The U.S. Securities and Exchange Commission headquarters in Washington, D.C.
The U.S. Securities and Exchange Commission is seeking personal financial information of two
Ripple Labs Inc. executives in a lawsuit where it claims the company misled investors in the cryptocurrency XRP by selling the virtual tokens without registering.
Ripple co-founder Christian Larsen and Chief Executive Officer Bradley Garlinghouse on Thursday asked a federal judge to block subpoenas sent to six banks seeking eight years worth information, saying the request is a wholly inappropriate overreach in a suit that doesnt involve alleged fraud.
They say there is no allegation that their finances were intermingled with those of Ripple and that regulators are demanding everything from the proceeds of unrelated business transactions to how much money they spend at the grocery store every week.
The two men say they have agreed to produce records that relate to XRP transactions, as well as information about other compensation from Ripple, but the SEC made clear this wasnt enough.
The SEC has not offered and cannot provide a coherent explanation for why it is entitled to this information, lawyers for the two men said in a letter to the court.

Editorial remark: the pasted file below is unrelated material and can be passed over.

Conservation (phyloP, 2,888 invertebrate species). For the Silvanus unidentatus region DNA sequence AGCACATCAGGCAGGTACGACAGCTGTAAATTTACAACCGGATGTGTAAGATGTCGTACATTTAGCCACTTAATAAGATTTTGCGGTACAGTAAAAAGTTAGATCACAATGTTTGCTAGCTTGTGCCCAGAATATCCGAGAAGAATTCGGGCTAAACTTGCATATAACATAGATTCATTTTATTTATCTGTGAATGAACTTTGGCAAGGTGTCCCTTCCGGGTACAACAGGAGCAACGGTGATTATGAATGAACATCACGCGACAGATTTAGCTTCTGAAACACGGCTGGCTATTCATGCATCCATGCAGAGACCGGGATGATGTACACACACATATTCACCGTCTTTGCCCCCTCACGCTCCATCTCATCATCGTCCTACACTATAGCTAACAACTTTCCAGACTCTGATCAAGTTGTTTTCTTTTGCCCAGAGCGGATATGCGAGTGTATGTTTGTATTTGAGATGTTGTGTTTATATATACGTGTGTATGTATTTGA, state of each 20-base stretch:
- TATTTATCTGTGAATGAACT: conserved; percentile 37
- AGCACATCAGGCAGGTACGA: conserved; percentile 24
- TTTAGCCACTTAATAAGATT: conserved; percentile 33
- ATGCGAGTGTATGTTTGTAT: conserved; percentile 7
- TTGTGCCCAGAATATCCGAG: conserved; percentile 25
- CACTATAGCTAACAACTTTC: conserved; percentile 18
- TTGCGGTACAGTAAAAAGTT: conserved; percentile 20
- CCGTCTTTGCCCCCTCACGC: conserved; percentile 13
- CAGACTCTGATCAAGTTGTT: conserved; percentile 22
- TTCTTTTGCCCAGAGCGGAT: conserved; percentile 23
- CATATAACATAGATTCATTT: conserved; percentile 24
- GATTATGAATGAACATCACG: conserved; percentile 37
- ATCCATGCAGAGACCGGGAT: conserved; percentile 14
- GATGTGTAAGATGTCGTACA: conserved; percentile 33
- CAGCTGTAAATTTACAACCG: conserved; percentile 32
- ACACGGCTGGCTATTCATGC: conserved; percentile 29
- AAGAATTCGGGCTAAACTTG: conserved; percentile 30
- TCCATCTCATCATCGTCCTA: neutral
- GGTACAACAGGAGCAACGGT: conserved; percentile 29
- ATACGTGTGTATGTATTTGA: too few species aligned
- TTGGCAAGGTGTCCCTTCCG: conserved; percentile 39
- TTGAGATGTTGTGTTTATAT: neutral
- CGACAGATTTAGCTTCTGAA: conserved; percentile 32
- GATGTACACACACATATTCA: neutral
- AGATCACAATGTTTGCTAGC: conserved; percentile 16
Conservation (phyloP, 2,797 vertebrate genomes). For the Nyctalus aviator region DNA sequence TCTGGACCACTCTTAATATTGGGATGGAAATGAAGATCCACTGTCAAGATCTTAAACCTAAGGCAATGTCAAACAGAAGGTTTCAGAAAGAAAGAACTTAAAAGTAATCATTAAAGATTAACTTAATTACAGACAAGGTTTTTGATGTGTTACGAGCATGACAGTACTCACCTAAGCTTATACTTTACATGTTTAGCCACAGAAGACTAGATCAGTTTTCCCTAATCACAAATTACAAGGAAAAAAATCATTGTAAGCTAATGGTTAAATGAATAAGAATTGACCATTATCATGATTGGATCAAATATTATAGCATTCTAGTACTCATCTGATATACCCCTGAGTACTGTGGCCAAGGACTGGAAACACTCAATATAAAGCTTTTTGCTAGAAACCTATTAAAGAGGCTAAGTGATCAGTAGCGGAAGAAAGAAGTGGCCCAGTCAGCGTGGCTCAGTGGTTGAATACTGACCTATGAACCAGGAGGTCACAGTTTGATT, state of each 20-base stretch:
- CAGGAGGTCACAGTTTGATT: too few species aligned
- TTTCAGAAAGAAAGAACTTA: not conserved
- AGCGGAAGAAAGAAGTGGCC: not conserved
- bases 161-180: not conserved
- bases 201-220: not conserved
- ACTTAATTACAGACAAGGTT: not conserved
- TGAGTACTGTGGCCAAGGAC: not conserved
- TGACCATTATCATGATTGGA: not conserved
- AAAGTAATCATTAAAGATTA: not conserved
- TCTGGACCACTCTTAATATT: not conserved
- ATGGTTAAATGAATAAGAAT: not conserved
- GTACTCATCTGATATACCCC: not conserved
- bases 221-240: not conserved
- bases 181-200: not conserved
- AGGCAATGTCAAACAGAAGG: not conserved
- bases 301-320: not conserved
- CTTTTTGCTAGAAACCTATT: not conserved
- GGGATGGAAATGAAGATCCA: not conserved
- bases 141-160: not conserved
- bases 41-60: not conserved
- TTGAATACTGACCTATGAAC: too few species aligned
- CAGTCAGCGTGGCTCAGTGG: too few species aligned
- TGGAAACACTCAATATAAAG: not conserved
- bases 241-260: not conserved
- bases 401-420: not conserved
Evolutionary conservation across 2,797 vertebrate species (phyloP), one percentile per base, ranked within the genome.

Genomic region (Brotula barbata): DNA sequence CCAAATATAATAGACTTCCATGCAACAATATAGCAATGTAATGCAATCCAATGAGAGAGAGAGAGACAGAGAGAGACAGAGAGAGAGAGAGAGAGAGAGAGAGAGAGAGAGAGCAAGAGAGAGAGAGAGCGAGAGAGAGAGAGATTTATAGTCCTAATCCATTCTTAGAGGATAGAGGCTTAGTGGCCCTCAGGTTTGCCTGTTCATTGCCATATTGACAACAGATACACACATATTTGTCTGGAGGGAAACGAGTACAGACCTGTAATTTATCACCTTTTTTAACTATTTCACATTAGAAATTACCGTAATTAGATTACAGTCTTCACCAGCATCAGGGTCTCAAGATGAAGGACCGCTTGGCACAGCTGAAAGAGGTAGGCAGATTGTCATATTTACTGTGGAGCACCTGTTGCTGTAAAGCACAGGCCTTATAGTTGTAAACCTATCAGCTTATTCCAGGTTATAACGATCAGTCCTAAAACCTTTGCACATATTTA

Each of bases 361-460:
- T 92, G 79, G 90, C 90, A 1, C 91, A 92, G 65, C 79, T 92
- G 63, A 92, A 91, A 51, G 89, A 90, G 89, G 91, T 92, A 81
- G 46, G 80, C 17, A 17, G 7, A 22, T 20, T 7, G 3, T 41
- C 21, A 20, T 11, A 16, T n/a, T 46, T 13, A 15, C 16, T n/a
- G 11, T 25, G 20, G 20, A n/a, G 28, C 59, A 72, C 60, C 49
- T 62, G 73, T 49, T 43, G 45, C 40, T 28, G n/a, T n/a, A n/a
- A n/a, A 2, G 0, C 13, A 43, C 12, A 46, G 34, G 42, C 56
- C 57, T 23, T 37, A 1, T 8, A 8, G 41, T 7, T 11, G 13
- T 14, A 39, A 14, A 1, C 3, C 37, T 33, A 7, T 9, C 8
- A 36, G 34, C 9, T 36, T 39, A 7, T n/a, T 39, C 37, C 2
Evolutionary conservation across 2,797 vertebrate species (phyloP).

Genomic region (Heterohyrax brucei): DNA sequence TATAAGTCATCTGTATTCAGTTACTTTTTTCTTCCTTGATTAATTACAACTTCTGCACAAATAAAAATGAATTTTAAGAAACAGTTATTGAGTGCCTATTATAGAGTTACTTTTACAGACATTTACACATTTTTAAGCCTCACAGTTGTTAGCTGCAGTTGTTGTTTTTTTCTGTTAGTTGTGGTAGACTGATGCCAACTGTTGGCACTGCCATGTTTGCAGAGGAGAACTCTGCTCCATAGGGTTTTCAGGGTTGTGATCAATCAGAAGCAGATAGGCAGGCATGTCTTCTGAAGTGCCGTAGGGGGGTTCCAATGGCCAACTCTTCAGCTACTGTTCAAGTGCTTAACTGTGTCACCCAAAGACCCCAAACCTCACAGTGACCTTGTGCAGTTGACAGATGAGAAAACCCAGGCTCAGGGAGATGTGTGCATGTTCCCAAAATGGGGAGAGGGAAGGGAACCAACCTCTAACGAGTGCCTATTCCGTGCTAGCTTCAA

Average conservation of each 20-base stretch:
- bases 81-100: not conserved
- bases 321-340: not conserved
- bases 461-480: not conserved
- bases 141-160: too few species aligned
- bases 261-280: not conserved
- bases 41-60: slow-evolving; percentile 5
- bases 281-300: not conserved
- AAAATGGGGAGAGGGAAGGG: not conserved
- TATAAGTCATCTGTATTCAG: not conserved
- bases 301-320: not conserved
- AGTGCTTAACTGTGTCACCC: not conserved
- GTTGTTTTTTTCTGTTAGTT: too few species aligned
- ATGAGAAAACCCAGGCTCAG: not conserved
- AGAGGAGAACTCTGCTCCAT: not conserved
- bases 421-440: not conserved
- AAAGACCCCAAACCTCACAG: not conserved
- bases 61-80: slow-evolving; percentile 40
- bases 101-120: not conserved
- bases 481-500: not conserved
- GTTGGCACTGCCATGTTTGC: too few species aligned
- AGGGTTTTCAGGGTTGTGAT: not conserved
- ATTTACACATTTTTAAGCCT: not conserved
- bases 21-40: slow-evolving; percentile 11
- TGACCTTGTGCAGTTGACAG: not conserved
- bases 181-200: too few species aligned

The SEC says the two men ignored legal advice that the cryptocurrency could be considered an investment contract and therefore a security. Larsen and Garlinghouse are accused of personally profiting by about $600 million.
XRP plunged last year when the lawsuit was announced, and had remained highly volatile. Still, its market cap has almost doubled since the beginning of the year, according to CoinMarketCap.com. The coin is down 2.7% in the last 24 hours, according to tracker CoinGecko.com.. Only Bitcoin and Ether are bigger cryptocurrencies.
The case is Securities and Exchange Commission v. Ripple Labs Inc., 20-cv-10832, U.S. District Court, Southern District of New York (Manhattan)
With assistance by Olga Kharif
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